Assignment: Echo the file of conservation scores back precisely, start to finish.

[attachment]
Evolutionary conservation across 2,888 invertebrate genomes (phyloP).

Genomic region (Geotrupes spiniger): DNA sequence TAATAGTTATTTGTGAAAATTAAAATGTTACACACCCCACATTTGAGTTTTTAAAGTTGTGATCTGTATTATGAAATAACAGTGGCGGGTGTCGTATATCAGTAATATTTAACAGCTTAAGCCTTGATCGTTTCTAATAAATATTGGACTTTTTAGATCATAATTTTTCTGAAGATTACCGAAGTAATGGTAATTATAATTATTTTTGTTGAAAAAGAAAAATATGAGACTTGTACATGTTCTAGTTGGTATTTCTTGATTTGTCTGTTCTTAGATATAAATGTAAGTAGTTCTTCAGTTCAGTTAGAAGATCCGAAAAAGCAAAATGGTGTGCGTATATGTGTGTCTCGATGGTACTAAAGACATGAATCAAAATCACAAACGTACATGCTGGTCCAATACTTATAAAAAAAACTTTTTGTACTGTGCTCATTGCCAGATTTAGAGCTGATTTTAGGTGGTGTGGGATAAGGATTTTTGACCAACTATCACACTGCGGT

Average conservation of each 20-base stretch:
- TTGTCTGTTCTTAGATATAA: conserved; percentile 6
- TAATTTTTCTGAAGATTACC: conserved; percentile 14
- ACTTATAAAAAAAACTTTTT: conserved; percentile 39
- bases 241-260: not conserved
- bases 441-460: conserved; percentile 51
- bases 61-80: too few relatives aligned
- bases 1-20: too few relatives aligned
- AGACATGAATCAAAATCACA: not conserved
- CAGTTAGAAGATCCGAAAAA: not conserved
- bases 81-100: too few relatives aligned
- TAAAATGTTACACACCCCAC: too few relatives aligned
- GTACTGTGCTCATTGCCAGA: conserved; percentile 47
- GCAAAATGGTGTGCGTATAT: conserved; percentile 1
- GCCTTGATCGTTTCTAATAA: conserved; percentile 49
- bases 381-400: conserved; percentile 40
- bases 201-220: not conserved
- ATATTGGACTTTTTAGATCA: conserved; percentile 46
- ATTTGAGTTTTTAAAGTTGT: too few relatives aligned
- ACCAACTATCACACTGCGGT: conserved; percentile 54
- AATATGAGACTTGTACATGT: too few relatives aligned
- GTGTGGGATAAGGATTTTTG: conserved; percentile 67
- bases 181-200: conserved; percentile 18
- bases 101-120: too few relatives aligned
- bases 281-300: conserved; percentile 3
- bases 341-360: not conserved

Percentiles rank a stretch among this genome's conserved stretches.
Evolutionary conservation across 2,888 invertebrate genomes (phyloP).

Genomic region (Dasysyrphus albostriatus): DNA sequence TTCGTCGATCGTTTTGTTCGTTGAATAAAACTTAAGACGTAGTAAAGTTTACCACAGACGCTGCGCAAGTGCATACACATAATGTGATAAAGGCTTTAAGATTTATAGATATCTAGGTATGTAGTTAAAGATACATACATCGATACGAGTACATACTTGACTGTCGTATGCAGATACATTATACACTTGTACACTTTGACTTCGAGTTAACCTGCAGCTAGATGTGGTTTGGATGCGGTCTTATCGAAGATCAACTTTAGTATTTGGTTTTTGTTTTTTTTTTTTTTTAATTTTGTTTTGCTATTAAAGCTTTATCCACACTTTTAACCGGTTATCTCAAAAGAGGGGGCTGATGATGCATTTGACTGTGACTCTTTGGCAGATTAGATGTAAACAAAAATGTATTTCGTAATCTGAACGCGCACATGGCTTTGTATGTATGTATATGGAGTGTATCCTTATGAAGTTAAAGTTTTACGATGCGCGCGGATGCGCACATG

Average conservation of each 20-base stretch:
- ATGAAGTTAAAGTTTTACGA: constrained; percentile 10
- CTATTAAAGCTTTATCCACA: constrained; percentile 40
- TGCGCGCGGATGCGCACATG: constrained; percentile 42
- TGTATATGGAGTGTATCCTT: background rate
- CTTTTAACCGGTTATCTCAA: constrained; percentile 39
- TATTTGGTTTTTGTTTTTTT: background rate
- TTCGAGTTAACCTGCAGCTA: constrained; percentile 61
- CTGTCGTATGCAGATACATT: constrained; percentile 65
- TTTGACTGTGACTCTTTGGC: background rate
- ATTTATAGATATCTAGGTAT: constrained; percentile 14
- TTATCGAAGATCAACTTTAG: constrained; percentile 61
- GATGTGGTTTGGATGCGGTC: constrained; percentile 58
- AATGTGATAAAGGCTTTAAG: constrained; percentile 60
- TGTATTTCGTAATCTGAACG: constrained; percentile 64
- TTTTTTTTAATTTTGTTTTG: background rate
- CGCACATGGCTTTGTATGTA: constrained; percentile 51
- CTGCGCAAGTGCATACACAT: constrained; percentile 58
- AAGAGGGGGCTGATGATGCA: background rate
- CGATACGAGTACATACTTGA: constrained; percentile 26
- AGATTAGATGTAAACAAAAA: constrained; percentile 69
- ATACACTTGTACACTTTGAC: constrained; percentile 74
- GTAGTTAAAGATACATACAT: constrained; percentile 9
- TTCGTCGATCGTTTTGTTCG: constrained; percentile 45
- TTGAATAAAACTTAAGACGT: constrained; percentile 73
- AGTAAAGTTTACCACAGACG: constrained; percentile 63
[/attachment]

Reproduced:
Evolutionary conservation across 2,888 invertebrate genomes (phyloP).

Genomic region (Geotrupes spiniger): DNA sequence TAATAGTTATTTGTGAAAATTAAAATGTTACACACCCCACATTTGAGTTTTTAAAGTTGTGATCTGTATTATGAAATAACAGTGGCGGGTGTCGTATATCAGTAATATTTAACAGCTTAAGCCTTGATCGTTTCTAATAAATATTGGACTTTTTAGATCATAATTTTTCTGAAGATTACCGAAGTAATGGTAATTATAATTATTTTTGTTGAAAAAGAAAAATATGAGACTTGTACATGTTCTAGTTGGTATTTCTTGATTTGTCTGTTCTTAGATATAAATGTAAGTAGTTCTTCAGTTCAGTTAGAAGATCCGAAAAAGCAAAATGGTGTGCGTATATGTGTGTCTCGATGGTACTAAAGACATGAATCAAAATCACAAACGTACATGCTGGTCCAATACTTATAAAAAAAACTTTTTGTACTGTGCTCATTGCCAGATTTAGAGCTGATTTTAGGTGGTGTGGGATAAGGATTTTTGACCAACTATCACACTGCGGT

Average conservation of each 20-base stretch:
- TTGTCTGTTCTTAGATATAA: conserved; percentile 6
- TAATTTTTCTGAAGATTACC: conserved; percentile 14
- ACTTATAAAAAAAACTTTTT: conserved; percentile 39
- bases 241-260: not conserved
- bases 441-460: conserved; percentile 51
- bases 61-80: too few relatives aligned
- bases 1-20: too few relatives aligned
- AGACATGAATCAAAATCACA: not conserved
- CAGTTAGAAGATCCGAAAAA: not conserved
- bases 81-100: too few relatives aligned
- TAAAATGTTACACACCCCAC: too few relatives aligned
- GTACTGTGCTCATTGCCAGA: conserved; percentile 47
- GCAAAATGGTGTGCGTATAT: conserved; percentile 1
- GCCTTGATCGTTTCTAATAA: conserved; percentile 49
- bases 381-400: conserved; percentile 40
- bases 201-220: not conserved
- ATATTGGACTTTTTAGATCA: conserved; percentile 46
- ATTTGAGTTTTTAAAGTTGT: too few relatives aligned
- ACCAACTATCACACTGCGGT: conserved; percentile 54
- AATATGAGACTTGTACATGT: too few relatives aligned
- GTGTGGGATAAGGATTTTTG: conserved; percentile 67
- bases 181-200: conserved; percentile 18
- bases 101-120: too few relatives aligned
- bases 281-300: conserved; percentile 3
- bases 341-360: not conserved

Percentiles rank a stretch among this genome's conserved stretches.
Evolutionary conservation across 2,888 invertebrate genomes (phyloP).

Genomic region (Dasysyrphus albostriatus): DNA sequence TTCGTCGATCGTTTTGTTCGTTGAATAAAACTTAAGACGTAGTAAAGTTTACCACAGACGCTGCGCAAGTGCATACACATAATGTGATAAAGGCTTTAAGATTTATAGATATCTAGGTATGTAGTTAAAGATACATACATCGATACGAGTACATACTTGACTGTCGTATGCAGATACATTATACACTTGTACACTTTGACTTCGAGTTAACCTGCAGCTAGATGTGGTTTGGATGCGGTCTTATCGAAGATCAACTTTAGTATTTGGTTTTTGTTTTTTTTTTTTTTTAATTTTGTTTTGCTATTAAAGCTTTATCCACACTTTTAACCGGTTATCTCAAAAGAGGGGGCTGATGATGCATTTGACTGTGACTCTTTGGCAGATTAGATGTAAACAAAAATGTATTTCGTAATCTGAACGCGCACATGGCTTTGTATGTATGTATATGGAGTGTATCCTTATGAAGTTAAAGTTTTACGATGCGCGCGGATGCGCACATG

Average conservation of each 20-base stretch:
- ATGAAGTTAAAGTTTTACGA: constrained; percentile 10
- CTATTAAAGCTTTATCCACA: constrained; percentile 40
- TGCGCGCGGATGCGCACATG: constrained; percentile 42
- TGTATATGGAGTGTATCCTT: background rate
- CTTTTAACCGGTTATCTCAA: constrained; percentile 39
- TATTTGGTTTTTGTTTTTTT: background rate
- TTCGAGTTAACCTGCAGCTA: constrained; percentile 61
- CTGTCGTATGCAGATACATT: constrained; percentile 65
- TTTGACTGTGACTCTTTGGC: background rate
- ATTTATAGATATCTAGGTAT: constrained; percentile 14
- TTATCGAAGATCAACTTTAG: constrained; percentile 61
- GATGTGGTTTGGATGCGGTC: constrained; percentile 58
- AATGTGATAAAGGCTTTAAG: constrained; percentile 60
- TGTATTTCGTAATCTGAACG: constrained; percentile 64
- TTTTTTTTAATTTTGTTTTG: background rate
- CGCACATGGCTTTGTATGTA: constrained; percentile 51
- CTGCGCAAGTGCATACACAT: constrained; percentile 58
- AAGAGGGGGCTGATGATGCA: background rate
- CGATACGAGTACATACTTGA: constrained; percentile 26
- AGATTAGATGTAAACAAAAA: constrained; percentile 69
- ATACACTTGTACACTTTGAC: constrained; percentile 74
- GTAGTTAAAGATACATACAT: constrained; percentile 9
- TTCGTCGATCGTTTTGTTCG: constrained; percentile 45
- TTGAATAAAACTTAAGACGT: constrained; percentile 73
- AGTAAAGTTTACCACAGACG: constrained; percentile 63